Haiti One Year Later: Is Hope Alive?

Last year at this same time myself and Rudy Landa (a photo journalist and producer) werejust landing in Ft. Lauderdale after being in Haiti for 30 harrowing and rewarding hours. At that time the news agencies were reporting the deaths resulting from 7.0 earthquake in Haiti were between 100,000 to 150,000 with more than a 500,000 people homeless with the most critical need being for clean water. Water for drinking. Water for cleansing infected wounds. Water for hygiene. Everywhere people were looking for hope.

One year later we know that almost 300 people lost their lives with 1.2 million homeless and with billions committed to its reconstruction Haiti remains a nation in crises. But is there hope for a better tomorrow? With all the money given, time spent and prayers focused toward this tropical island, have we been able to influence the future of Haiti?

Yes, there have been vast improvements:

  • Children are being fed.
  • There is a steady supply of clean water.
  • Aid agencies can now freely move about Port of Prince and Haiti in general.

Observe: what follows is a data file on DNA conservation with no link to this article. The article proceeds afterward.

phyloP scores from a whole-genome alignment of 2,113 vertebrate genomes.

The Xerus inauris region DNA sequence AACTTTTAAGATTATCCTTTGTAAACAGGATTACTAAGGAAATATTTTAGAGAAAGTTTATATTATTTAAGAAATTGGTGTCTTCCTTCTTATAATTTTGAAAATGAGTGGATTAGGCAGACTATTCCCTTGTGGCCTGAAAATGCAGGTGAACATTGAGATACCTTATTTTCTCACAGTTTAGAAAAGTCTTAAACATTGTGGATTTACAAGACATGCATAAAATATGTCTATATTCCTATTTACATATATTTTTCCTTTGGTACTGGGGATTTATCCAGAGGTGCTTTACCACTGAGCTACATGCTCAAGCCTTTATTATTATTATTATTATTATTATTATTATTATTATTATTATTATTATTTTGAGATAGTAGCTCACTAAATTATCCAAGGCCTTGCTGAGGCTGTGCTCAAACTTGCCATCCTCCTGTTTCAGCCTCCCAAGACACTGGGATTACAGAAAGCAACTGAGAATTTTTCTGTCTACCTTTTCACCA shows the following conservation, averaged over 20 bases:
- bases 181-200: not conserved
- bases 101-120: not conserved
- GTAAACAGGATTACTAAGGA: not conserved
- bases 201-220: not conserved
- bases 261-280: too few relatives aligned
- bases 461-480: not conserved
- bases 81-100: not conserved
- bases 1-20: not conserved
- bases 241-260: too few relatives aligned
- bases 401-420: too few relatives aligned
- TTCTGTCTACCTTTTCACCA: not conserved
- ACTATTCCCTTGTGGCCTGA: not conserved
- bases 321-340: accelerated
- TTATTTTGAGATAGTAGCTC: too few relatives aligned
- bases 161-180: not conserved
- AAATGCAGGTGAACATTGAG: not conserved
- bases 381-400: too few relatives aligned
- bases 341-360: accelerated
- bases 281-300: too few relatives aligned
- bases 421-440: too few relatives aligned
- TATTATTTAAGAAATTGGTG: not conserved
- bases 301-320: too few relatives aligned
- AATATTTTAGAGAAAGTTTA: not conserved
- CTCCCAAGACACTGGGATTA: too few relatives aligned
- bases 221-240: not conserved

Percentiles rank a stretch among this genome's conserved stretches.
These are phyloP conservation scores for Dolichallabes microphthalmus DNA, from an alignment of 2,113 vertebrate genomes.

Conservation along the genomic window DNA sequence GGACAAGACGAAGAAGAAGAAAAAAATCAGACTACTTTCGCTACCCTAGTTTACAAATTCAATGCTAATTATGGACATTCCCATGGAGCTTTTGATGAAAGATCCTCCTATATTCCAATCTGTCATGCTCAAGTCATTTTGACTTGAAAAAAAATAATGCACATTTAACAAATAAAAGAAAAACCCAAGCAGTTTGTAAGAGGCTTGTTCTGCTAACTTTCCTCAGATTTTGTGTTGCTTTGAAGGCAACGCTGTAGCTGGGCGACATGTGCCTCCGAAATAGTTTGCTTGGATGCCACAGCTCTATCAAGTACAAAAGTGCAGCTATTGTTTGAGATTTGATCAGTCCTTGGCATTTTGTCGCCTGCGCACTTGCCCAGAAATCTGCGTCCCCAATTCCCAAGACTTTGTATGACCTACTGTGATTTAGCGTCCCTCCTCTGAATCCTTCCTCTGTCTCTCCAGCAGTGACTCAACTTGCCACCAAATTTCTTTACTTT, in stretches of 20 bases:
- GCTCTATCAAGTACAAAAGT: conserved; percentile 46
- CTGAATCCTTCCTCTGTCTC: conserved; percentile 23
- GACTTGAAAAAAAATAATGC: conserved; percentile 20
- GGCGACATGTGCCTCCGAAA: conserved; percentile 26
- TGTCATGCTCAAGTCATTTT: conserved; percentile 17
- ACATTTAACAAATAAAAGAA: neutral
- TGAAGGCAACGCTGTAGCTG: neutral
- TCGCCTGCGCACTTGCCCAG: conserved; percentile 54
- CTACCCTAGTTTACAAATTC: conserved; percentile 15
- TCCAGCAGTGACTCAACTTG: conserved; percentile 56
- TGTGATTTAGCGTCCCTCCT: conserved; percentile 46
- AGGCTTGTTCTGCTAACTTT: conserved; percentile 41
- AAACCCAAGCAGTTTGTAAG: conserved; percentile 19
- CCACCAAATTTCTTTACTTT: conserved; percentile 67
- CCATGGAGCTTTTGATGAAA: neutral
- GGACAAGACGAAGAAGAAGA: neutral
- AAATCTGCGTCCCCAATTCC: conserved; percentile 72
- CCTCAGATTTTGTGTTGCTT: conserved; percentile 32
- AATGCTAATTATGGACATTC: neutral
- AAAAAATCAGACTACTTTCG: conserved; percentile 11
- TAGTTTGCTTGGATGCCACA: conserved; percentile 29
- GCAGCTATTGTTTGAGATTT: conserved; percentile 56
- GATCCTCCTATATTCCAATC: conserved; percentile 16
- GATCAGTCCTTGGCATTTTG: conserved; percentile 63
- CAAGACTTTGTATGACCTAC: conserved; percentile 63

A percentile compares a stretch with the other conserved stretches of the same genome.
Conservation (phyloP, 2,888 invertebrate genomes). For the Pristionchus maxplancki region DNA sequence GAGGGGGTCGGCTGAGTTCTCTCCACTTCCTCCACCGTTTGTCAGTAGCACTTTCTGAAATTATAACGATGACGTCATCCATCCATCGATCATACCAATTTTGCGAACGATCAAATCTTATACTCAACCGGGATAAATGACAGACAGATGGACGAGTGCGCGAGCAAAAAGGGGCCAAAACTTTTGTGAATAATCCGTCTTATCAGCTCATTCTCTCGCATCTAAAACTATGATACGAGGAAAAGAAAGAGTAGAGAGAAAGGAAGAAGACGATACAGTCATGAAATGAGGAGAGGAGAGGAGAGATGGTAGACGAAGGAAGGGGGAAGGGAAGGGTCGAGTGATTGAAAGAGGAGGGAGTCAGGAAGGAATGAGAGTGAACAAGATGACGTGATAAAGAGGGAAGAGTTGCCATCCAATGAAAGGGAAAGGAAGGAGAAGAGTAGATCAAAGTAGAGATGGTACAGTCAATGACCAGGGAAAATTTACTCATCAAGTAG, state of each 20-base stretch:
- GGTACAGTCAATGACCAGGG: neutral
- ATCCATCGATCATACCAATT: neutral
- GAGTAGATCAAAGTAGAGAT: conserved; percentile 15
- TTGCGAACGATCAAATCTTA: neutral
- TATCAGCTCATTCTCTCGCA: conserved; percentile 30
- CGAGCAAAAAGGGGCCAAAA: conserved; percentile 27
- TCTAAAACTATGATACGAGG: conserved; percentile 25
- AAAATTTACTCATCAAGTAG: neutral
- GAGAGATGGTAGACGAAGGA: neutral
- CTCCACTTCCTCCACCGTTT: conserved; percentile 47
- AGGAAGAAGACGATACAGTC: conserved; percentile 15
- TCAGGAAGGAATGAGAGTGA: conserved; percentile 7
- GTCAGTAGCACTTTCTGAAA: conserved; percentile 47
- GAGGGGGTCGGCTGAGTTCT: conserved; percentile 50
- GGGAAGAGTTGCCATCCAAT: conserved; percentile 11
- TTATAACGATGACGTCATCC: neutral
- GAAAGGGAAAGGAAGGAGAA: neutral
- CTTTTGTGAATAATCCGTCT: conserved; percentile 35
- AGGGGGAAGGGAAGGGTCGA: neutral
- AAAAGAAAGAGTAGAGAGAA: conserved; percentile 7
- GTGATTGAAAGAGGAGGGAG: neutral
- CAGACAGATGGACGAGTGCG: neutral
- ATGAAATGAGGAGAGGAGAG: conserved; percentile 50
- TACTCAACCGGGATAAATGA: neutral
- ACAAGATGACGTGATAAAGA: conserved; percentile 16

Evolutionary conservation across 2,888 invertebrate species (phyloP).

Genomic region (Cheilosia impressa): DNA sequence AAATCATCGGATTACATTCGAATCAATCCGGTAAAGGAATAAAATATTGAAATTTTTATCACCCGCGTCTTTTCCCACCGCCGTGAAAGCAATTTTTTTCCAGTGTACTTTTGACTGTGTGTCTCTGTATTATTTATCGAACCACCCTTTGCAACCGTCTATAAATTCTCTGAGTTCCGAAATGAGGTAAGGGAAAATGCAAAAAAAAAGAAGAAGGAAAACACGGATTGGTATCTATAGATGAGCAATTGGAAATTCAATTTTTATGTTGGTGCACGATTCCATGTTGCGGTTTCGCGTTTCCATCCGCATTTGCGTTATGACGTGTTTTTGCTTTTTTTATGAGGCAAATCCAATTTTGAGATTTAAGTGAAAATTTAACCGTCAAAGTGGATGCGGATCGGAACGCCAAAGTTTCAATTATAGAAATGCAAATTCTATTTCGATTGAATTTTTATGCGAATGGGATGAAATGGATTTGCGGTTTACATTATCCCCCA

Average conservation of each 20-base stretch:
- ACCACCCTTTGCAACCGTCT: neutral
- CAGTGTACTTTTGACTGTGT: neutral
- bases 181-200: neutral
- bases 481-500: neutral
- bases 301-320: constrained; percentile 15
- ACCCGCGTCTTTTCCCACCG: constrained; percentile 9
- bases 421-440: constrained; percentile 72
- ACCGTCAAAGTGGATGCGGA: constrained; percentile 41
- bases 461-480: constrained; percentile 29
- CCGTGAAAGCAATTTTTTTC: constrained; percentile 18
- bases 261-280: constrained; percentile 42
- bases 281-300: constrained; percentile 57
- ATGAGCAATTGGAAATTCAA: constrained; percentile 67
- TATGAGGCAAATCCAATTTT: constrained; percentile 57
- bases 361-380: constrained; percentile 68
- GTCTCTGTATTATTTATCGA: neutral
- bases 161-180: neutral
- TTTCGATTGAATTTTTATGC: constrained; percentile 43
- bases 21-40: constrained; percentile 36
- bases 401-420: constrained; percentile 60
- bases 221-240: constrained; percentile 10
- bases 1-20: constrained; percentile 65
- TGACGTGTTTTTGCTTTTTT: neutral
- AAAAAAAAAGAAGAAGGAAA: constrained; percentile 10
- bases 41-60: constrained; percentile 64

• Teachers and students are returning to classes.
  • Limited new construction is underway

Michael at one of the Convoy of Hope sites in Haiti

But the situation in Haiti remains grave.

 

 

  • An epidemic cholera strain has been confirmed in Haiti, causing the first cholera outbreak in Haiti in at least 100 years. Cholera has proven a fatal bacterial infection that causes severe diarrhea and dehydration. Hundreds have died especially in the Haitian countryside.
  • The capital is still a panorama of debris: collapsed and half-fallen stores, banks, apartment buildings and homes, hillsides covered by broken shacks. Gnarled steel rebar lies all over in massive tangles, roads with huge trenches some call pot holes. Only 90% of the rubble has been removed.
  • There is a lack of jobs for the population. The youth are bored and end up in gangs that roam the streets preying on the weak.
  • In many places there is still no running water and proper sewage collection and disposal placing children like Michael at risk to great sickness and disease.

Now, add to that Baby Doc returned “home” to Port-au Prince. This is the same dictator that raped the land of it riches and fled the country with his family and entourage. I along with so many, are thrilled that the Haitians are showing signs of strength.

With the news that Jean-Claude “Baby Doc” Duvalier was charged with corruption, theft, misappropriation of funds and other alleged crimes committed during his 1971-1986 rule, I for one, am hopeful that this investment of time and energy in the people and nation of Haiti is worth it.

Hope is alive in Haiti!

Yes, there is hope. Yes, we have made a difference. Yes, our influence is producing good fruit. And yes, it will take more time to rebuild this beautiful nation. Let’s give them time. Pray for the people of Haiti and support great organizations like www.ConvoyOfHope.com as they engage with and meet the need.

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